A Former Getaway Driver Speaks Out
I spoke to a former getaway driver (who wishes to remain anonymous). He claims to have been the wheelman to an armored truck robbery back in the '80s. He claims to have gotten away, but still ended up getting caught & arrested not more than a week later.
He does NOT recommend that anyone become a getaway driver—it's not only illegal, but you can be responsible for causing a lot of damage, hurting or even possibly killing someone and/or yourself.
Asking a Former Getaway Driver the Right Questions
I just nonchalantly walked up to him and asked him how he became the getaway driver. He just said that he had the right idea, but just went about it the wrong way.
It was the summer months during the '80s and he was a junkie—plain and simple. His mind wasn't right, he wasn't doing right and he needed the money. He and his friends got the desperate idea that they could actually knock over establishments for quick cash and get away with it—and they did!
They would steal a car from another county—Newton County, Indiana more than likely—and would drive back to Gary, Indiana to rob liquor stores, gas stations, and even drunk patrons leaving a bar or tavern.
After a night of robbing and stealing, they would just park the car in a neighborhood before sunrise. This went on for months.
Rule 1: Choose the Right Car
Never use a getaway car that can be traced back to you or anyone you know...anyone!
Always use a stolen car that has been stolen THAT day; even better would be right before. Use a vehicle that does not draw attention to itself. The five best colors for getaway cars are:
- Dark blue
Never use black, red, or yellow.
He laughed when I asked which car he preferred to steal before needing it as a getaway car. "A fast one," he said.
This isn't a video game, getaway cars aren't flashy. You're not going to steal some gear head's hot rod out of his garage or driveway, because it'll be reported stolen 10 minutes after you're gone, or you just won't be able to bypass the thousand dollar alarm system or a $500 pit bull.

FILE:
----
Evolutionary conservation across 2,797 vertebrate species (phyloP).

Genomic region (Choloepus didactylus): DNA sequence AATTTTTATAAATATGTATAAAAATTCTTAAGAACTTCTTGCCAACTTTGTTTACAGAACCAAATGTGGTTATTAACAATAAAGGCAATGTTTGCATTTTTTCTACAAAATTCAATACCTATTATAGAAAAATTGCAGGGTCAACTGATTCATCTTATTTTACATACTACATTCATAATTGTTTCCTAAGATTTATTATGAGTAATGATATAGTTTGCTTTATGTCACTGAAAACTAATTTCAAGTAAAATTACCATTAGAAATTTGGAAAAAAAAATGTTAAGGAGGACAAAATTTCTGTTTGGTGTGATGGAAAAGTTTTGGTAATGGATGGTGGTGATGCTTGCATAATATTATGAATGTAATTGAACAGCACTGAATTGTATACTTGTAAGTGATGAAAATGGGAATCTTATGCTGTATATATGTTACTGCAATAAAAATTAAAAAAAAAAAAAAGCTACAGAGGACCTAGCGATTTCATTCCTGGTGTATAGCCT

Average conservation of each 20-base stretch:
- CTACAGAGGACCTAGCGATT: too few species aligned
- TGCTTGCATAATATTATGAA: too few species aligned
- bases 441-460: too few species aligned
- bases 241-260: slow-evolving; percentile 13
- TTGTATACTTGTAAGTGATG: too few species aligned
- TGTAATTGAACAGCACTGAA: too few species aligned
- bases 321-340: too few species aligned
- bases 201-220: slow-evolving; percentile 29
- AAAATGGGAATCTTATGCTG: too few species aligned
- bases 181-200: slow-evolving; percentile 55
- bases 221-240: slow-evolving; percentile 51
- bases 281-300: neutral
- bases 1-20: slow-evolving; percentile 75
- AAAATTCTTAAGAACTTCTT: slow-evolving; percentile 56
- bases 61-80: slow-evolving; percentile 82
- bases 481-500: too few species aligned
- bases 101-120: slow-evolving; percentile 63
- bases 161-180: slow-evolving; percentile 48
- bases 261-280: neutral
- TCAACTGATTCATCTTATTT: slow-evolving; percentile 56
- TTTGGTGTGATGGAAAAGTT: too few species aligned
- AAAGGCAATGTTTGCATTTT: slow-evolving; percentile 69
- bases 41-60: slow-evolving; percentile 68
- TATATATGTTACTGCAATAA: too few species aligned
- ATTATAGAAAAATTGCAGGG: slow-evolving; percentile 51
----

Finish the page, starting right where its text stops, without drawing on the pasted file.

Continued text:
Use a simple, dependable, and domesticated-looking family car.
If he were a getaway driver today, he said that a getaway car that had a sticker that read "Soccer Mom" or "Proud Parent" on the back window or bumper would be a nice touch.
Station wagons work best in case you need to use the rear of the station wagon as a battering ram. Never use the front of any vehicle to use as a battering ram, you'll mess up the engine—and you'll need that.
The rear of the vehicle is better to use as a battering ram, but still, be careful, your back tires, rims, and rear-end are back there, and they're kind of important too.
Truth is, you never want to use your getaway vehicle as a battering ram...but if you have to, a station wagon works best.
Rule 2: Stay Casual
Everybody's in; everybody's job is done but yours—now get to work!
Take off immediately. Never squeal your tires like you see in the movies, but you need to get going. Take as many turns as you can and go as straight ahead as you can (another oxymoron, I know).
If there are four of you, it's best if the people in the back lay low. Authorities will be looking for three people—not two. It's better to have a passenger sit shotgun, just so it looks as though you have reason to be out driving.